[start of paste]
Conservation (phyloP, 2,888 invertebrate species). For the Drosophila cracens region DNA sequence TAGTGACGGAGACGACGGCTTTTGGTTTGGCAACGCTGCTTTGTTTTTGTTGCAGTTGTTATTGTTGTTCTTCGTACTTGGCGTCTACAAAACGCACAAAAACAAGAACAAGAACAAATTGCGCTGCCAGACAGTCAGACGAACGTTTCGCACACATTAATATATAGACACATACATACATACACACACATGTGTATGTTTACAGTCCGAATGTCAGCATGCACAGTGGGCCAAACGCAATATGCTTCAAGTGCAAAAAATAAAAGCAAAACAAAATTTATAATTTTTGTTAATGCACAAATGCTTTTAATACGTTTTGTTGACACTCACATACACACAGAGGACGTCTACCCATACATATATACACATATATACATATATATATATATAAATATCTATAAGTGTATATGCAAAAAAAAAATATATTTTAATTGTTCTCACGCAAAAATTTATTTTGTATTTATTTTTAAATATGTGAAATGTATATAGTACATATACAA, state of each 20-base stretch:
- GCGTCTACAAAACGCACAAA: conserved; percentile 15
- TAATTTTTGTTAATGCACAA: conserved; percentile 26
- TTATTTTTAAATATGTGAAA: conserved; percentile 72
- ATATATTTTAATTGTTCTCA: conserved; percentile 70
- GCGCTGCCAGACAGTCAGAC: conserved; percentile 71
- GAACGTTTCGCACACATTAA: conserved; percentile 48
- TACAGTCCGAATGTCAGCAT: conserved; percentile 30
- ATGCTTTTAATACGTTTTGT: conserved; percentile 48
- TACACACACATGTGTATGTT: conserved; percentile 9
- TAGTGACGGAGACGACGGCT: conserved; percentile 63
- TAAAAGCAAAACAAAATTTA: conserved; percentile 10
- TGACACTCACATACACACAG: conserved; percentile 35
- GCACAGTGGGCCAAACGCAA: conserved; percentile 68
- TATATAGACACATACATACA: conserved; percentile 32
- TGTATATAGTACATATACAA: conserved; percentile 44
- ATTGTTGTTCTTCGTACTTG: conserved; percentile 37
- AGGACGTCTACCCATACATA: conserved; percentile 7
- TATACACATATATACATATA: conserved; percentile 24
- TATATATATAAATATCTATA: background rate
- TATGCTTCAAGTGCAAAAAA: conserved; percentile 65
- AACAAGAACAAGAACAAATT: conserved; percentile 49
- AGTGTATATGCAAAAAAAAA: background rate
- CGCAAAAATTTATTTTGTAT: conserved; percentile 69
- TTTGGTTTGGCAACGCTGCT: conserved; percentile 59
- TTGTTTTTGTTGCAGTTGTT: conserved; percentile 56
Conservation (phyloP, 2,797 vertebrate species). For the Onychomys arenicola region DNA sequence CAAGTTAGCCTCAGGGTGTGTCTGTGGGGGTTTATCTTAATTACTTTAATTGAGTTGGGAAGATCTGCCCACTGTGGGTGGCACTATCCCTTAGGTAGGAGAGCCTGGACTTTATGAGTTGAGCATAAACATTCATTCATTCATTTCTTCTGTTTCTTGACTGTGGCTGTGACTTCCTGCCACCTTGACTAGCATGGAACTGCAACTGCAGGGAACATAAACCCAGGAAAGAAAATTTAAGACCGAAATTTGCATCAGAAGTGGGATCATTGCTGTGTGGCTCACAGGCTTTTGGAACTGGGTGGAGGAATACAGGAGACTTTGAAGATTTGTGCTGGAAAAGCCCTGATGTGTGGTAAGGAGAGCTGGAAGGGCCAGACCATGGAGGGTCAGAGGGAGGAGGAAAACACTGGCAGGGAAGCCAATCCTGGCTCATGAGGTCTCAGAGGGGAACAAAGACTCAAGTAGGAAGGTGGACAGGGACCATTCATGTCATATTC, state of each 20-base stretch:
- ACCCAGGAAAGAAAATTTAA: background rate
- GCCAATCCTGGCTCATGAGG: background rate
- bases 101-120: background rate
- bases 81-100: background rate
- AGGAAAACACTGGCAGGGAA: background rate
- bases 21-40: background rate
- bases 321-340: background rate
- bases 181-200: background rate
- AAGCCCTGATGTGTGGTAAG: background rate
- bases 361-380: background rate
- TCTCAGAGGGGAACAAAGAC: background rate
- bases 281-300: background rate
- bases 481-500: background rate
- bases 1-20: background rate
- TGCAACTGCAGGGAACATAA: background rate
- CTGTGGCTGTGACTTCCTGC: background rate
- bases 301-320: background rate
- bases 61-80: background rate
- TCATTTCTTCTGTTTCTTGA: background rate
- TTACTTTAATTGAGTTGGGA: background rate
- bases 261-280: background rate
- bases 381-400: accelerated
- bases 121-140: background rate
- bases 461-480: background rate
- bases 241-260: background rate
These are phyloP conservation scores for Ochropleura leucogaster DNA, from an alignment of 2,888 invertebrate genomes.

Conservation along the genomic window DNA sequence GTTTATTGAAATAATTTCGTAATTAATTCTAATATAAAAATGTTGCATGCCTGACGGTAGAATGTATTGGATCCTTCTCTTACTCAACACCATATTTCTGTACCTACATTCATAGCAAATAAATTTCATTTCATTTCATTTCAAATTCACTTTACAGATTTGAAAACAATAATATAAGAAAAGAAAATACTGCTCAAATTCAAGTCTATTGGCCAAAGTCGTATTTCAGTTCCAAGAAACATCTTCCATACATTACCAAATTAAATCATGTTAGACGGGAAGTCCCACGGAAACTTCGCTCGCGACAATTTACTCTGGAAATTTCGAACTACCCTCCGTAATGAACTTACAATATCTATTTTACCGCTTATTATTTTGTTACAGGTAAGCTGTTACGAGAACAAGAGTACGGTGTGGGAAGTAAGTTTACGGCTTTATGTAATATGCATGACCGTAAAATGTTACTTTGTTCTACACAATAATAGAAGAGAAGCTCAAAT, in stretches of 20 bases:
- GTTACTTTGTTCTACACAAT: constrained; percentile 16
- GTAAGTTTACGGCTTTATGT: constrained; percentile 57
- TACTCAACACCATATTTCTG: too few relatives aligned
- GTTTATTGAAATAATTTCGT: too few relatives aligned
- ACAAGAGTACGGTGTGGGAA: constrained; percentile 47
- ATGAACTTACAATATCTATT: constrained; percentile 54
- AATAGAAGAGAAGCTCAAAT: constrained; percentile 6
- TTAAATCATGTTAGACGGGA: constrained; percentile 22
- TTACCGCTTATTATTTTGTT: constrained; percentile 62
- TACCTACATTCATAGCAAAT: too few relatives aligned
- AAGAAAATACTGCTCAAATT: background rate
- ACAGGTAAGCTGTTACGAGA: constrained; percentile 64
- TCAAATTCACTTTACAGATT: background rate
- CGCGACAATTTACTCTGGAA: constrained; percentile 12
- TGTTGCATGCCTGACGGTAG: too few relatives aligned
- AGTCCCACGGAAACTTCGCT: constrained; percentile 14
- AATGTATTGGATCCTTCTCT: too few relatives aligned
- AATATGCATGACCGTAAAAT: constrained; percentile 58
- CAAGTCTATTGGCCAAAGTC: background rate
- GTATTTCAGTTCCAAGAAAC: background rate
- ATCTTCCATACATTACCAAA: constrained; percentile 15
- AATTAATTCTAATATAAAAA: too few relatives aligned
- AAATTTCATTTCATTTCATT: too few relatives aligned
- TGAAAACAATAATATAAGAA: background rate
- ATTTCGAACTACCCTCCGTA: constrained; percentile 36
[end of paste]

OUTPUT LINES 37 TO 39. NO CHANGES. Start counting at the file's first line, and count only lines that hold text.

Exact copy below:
- bases 361-380: background rate
- TCTCAGAGGGGAACAAAGAC: background rate
- bases 281-300: background rate